When I first began soaking our oats, I ran into a lot of conflicting information. Some sources said soak overnight in warm water (but it has to be a certain temperature), others said soak with an acid like apple cider vinegar or buttermilk (which makes the resulting food a bit bitter tasting), others said don’t soak with dairy. It was enough to drive me crazy. Now the research is showing that all of those soaking methods are not super effective at reducing phytic acid. One study showed that soaking oats for 12 hours barely reduced the phytic acid by 25%. This is because oats, like rice, contain barely any phytase. So now we need to add phytase, like wheat flour or buckwheat to the soak if we want to accomplish a reduction of phytic acid.
Why I no Longer Soak My Oats
Call me crazy, or logical, whichever you prefer, but I always like to ask “Is this how God designed for us to eat this food?”. I mean, it seems we always make everything so complicated and I don’t think God meant for our food to be a complicated thing. I think back to the old testament and how the Pharisees had created all these rules for themselves to live by. I feel like the real food world does this too, but is it necessary? The whole adding flour to oats and letting it soak just seemed unnatural. Would ancient cultures think to do this?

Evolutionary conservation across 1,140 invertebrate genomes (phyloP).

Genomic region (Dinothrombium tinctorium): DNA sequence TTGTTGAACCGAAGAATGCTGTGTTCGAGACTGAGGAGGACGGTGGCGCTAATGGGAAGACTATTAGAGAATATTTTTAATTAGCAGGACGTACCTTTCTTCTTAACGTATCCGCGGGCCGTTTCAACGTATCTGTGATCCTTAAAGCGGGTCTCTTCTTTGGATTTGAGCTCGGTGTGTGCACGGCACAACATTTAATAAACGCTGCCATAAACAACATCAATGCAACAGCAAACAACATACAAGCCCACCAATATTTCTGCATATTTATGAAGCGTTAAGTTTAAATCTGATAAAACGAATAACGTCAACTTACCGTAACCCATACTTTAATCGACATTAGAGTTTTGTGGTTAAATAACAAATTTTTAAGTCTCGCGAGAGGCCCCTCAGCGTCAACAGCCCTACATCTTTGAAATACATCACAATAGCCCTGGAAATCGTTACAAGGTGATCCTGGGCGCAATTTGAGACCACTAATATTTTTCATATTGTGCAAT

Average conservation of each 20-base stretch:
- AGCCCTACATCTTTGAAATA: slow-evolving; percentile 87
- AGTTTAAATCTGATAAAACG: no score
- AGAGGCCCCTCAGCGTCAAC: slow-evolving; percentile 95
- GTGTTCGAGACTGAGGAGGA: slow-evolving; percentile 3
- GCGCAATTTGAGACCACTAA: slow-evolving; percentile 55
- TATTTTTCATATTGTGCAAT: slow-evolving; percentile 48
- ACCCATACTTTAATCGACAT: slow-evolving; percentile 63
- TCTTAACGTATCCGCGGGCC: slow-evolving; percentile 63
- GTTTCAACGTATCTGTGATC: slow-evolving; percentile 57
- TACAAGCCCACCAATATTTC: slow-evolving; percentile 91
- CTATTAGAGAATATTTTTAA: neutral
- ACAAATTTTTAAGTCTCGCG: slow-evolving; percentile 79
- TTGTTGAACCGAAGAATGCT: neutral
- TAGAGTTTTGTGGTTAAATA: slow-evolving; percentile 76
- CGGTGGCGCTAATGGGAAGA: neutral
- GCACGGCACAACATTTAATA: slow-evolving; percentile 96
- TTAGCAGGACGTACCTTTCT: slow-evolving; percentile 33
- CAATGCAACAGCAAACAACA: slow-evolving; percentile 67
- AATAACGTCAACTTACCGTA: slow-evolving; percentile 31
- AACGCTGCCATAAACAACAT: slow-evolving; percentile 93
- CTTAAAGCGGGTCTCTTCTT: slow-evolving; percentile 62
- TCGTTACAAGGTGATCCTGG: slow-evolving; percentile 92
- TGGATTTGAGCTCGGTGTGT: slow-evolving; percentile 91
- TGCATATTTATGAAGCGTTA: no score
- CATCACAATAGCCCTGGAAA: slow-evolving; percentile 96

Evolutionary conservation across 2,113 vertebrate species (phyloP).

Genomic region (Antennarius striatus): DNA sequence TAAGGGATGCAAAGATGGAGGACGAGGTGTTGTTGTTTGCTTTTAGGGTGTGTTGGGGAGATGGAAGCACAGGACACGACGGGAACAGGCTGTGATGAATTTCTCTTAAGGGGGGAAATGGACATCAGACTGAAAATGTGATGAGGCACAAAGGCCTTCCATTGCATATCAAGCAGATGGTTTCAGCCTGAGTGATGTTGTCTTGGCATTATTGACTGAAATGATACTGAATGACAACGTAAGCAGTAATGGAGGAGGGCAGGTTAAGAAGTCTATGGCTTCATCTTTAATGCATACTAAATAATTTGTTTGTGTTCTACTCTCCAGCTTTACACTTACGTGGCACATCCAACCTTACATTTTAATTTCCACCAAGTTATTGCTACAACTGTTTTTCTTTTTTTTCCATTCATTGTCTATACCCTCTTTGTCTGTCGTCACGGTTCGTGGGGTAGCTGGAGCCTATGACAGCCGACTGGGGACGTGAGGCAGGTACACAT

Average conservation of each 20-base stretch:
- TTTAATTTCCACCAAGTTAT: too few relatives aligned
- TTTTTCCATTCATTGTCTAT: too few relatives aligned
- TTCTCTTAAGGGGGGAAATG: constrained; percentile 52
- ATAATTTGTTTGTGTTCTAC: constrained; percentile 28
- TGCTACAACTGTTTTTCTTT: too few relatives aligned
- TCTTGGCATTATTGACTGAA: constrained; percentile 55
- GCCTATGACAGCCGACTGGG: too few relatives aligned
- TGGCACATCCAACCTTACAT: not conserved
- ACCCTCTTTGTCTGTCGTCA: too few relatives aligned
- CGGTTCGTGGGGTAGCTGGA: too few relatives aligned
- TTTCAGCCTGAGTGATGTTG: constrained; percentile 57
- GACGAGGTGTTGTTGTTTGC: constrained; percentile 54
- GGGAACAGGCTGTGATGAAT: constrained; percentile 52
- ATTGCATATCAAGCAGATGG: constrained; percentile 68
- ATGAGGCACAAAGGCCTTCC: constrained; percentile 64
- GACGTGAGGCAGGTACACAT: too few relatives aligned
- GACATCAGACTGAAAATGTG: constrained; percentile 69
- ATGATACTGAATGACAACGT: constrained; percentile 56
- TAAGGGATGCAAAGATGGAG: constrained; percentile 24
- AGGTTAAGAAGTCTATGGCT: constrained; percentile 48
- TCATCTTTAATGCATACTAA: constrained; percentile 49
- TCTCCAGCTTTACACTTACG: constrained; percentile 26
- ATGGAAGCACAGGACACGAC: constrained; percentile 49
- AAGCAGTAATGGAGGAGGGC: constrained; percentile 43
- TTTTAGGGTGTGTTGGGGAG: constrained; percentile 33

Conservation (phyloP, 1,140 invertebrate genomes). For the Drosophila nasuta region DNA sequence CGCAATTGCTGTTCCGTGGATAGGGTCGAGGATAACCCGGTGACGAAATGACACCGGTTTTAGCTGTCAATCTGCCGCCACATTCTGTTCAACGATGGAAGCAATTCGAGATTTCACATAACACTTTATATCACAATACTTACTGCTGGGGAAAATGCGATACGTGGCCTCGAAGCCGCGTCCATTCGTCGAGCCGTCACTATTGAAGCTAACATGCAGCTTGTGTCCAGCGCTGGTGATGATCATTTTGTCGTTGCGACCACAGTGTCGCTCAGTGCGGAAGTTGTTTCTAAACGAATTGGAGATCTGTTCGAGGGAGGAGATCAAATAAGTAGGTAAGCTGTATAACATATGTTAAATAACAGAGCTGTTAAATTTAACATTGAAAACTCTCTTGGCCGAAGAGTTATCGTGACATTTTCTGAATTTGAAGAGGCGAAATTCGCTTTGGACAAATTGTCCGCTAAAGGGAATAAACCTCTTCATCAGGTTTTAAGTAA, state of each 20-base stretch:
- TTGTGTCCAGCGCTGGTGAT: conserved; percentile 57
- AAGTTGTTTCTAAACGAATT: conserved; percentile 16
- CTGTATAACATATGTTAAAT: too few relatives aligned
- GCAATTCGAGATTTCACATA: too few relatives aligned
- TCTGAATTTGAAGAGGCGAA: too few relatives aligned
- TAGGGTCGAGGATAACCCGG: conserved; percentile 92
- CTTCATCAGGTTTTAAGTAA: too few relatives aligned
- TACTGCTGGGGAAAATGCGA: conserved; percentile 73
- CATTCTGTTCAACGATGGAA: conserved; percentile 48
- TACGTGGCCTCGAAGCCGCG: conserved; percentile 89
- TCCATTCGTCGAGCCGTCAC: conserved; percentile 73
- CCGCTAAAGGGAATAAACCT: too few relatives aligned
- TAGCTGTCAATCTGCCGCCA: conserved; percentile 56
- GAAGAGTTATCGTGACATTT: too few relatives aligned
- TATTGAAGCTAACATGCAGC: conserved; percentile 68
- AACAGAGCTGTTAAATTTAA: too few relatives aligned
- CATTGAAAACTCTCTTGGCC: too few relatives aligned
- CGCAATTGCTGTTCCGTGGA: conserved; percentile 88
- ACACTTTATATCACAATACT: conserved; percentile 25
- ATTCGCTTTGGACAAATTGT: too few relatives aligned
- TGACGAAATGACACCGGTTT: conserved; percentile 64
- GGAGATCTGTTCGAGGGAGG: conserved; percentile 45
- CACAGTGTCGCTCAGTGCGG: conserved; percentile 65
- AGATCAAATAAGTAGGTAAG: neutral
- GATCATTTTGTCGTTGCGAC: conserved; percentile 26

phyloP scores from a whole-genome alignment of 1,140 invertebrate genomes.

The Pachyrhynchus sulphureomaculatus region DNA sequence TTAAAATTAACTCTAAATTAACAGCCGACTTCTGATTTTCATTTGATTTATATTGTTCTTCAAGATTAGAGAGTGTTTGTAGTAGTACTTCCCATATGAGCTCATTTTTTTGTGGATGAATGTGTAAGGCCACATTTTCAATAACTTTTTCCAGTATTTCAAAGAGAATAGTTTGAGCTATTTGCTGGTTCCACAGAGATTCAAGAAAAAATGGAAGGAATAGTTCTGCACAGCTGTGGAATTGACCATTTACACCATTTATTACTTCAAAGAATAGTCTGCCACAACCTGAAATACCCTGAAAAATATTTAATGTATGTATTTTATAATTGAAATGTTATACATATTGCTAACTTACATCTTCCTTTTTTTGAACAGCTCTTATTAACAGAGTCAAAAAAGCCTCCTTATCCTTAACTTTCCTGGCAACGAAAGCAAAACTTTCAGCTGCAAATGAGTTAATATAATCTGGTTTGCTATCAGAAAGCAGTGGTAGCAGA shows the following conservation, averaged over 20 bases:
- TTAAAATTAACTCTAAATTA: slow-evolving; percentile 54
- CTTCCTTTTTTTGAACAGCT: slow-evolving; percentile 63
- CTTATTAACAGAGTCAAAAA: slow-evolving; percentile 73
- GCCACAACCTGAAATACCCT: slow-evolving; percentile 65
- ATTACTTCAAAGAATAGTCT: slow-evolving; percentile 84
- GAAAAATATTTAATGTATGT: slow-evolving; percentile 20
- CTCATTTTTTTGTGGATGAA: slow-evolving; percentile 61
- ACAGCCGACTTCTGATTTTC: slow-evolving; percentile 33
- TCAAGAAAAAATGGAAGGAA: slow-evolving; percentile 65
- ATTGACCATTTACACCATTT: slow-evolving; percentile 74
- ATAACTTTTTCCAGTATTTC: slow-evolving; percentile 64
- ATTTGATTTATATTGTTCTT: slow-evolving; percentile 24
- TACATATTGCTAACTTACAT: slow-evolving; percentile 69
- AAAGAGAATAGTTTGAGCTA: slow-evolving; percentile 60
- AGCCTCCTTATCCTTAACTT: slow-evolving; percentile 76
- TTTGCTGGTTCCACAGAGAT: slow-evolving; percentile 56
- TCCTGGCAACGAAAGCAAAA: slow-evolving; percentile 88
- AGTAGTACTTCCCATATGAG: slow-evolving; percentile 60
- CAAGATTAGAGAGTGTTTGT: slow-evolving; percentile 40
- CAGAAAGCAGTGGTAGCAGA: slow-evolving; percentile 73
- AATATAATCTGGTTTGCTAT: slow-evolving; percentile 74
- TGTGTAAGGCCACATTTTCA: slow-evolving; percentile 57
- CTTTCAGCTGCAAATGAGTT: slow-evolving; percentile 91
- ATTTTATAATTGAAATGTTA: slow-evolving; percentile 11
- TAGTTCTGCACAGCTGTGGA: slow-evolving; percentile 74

I decided the only way to find out the answer to that question was to look up ancient recipes containing oats to see how they were prepared. Now I certainly didn’t find an exhaustive list of all oat recipes ever made by man. I did discover that for a long time, oats were considered animal food, not human food. Even today only about 3-4% of oats are produced for human consumption. During the medieval time-period, people made recipes like this Oatmeal Gruel and this Oatmeal Pudding, none of which were soaked. Of all the recipes I found, I only found one recipe that would meet the requirements of a long soak with added phytase. I was actually quite surprised to find this recipe. It’s a Russian drink from the sixteenth century called Kissel made by soaking oats with a piece of rye bread to cause it to ferment. After researching recipes and time periods, I still felt like my opinion could go either way. Some cultures effectively soaked oats, others didn’t. What should we do?